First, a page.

Cedar Anthony Walton, Jr. (17 January 1934 – 19 August 2013) was an American hard bop jazz pianist.
He came to prominence as a member of Art Blakey’s band, before establishing a long career as a bandleader and composer.
Walton was first taught piano by his mother. After attending the University of Denver, he moved to New York City in 1955 to play music, but was instead drafted into the Army. While stationed in Germany, he played with American musicians Leo Wright, Don Ellis and Eddie Harris.
After discharge, Walton moved back to New York and concentrated on his music career. From 1958 to 1961, he played with Kenny Dorham, J. J. Johnson and Art Farmer’s Jazztet, among others.
In April 1959, Walton recorded the first take of ‘Giant Steps’ with John Coltrane, although, unlike Tommy Flanagan after him, he did not have to take a solo.
In the early 1960s, Walton joined Art Blakey’s Jazz Messengers as a pianist-arranger, playing with Freddie Hubbard and Wayne Shorter. He left the Messengers in 1964 and by the late 1960s was part of the house rhythm section at Prestige Records. He also played with Abbey Lincoln for a year and recorded with Lee Morgan from 1966 to 1968.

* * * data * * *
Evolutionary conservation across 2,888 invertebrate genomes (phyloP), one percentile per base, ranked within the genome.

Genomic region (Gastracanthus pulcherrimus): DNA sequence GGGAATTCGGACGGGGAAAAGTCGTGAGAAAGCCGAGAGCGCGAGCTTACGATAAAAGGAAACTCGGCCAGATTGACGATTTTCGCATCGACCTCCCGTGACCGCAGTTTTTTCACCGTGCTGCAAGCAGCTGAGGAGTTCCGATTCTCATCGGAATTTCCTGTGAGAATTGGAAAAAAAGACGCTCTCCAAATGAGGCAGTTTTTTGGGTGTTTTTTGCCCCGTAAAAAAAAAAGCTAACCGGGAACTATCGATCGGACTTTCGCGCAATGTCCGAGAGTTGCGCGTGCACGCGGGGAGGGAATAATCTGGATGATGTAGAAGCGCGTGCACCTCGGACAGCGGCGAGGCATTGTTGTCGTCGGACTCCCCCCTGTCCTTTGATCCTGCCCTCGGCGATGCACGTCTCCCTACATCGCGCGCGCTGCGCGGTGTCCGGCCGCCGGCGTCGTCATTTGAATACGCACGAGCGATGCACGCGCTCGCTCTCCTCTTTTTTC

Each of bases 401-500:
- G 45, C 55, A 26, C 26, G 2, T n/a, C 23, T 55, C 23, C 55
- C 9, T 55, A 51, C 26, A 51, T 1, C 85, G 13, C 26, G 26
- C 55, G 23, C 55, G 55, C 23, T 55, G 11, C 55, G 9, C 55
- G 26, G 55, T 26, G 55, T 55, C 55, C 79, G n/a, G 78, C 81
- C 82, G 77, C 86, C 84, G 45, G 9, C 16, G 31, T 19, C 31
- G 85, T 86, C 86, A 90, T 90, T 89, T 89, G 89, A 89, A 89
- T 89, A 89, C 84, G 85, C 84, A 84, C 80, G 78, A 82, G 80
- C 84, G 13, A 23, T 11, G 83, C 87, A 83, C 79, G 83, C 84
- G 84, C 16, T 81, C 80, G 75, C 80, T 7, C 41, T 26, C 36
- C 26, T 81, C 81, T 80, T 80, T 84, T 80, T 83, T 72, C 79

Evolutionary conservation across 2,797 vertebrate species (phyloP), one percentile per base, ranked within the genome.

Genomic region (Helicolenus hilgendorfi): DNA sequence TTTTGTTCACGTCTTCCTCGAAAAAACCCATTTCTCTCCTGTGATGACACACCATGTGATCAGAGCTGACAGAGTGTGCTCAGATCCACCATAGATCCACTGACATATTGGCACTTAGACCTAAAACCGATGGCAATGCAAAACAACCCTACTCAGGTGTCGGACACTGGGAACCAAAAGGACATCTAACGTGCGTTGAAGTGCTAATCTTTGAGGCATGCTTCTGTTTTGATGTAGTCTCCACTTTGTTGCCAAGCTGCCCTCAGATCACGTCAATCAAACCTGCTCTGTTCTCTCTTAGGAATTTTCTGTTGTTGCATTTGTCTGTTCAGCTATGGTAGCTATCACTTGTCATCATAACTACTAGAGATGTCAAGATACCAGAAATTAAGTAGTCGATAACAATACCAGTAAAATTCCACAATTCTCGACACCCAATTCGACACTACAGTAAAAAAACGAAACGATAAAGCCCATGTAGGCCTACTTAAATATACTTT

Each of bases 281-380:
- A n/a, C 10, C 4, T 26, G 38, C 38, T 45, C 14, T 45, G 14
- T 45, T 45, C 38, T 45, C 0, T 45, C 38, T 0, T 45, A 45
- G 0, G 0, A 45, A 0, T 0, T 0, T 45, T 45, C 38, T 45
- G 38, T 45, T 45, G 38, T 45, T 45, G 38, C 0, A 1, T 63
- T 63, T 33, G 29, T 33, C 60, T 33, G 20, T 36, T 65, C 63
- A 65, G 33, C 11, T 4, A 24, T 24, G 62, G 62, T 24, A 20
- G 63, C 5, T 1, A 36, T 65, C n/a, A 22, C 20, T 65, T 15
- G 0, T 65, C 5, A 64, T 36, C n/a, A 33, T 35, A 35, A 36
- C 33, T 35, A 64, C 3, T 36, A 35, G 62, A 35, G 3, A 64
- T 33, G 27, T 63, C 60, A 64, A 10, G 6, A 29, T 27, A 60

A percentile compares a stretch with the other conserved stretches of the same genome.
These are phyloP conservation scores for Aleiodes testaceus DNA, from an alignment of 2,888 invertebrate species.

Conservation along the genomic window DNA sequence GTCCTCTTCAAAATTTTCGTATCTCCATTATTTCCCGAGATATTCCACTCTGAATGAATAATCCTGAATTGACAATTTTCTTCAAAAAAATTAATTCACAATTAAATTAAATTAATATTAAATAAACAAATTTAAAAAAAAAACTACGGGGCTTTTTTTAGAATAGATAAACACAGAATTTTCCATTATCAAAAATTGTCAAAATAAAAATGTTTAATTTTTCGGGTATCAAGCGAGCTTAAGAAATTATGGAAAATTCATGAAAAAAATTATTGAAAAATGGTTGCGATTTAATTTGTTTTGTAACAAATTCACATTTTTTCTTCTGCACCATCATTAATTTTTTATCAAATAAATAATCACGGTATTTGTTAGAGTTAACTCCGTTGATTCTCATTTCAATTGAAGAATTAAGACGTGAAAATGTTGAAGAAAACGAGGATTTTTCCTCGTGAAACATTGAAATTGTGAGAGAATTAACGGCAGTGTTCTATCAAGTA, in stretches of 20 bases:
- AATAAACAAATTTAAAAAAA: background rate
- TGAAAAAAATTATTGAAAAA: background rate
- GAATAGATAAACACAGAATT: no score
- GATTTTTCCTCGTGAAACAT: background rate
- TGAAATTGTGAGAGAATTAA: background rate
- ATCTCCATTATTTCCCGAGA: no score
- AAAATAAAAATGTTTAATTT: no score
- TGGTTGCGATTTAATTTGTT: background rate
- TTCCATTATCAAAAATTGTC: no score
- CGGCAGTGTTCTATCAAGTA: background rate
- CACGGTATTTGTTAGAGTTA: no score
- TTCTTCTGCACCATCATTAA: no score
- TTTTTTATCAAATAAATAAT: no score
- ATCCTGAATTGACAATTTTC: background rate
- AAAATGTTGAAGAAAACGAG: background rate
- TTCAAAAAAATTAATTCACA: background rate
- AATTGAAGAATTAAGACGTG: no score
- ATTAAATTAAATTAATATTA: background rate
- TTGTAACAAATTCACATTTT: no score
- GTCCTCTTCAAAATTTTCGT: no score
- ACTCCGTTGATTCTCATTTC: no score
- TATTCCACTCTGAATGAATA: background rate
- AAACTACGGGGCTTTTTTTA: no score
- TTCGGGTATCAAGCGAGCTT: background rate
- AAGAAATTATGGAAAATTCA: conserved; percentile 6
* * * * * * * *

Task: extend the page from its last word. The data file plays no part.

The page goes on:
During the mid-1970s, Walton led the funk group Mobius and from the 1980s onwards, he continued to lead his own bands, releasing numerous albums including The Maestro, Cedar Walton Plays and Composer.
Further albums followed in the 2000s, including The Promise Land, his debut for Highnote, Latin Tinge, Underground Memoirs, Seasoned Wood, Voices Deep Within and The Bouncer.
Many of Walton’s compositions have been adopted as jazz standards, including ‘Firm Roots’, ‘Bolivia’, ‘Mode for Joe’ and ‘Cedar’s Blues’.
In January 2010, Walton was inducted as a member of the National Endowment for the Arts Jazz Masters.
This live recording shows Walton playing ‘Satin Doll’ in 1995.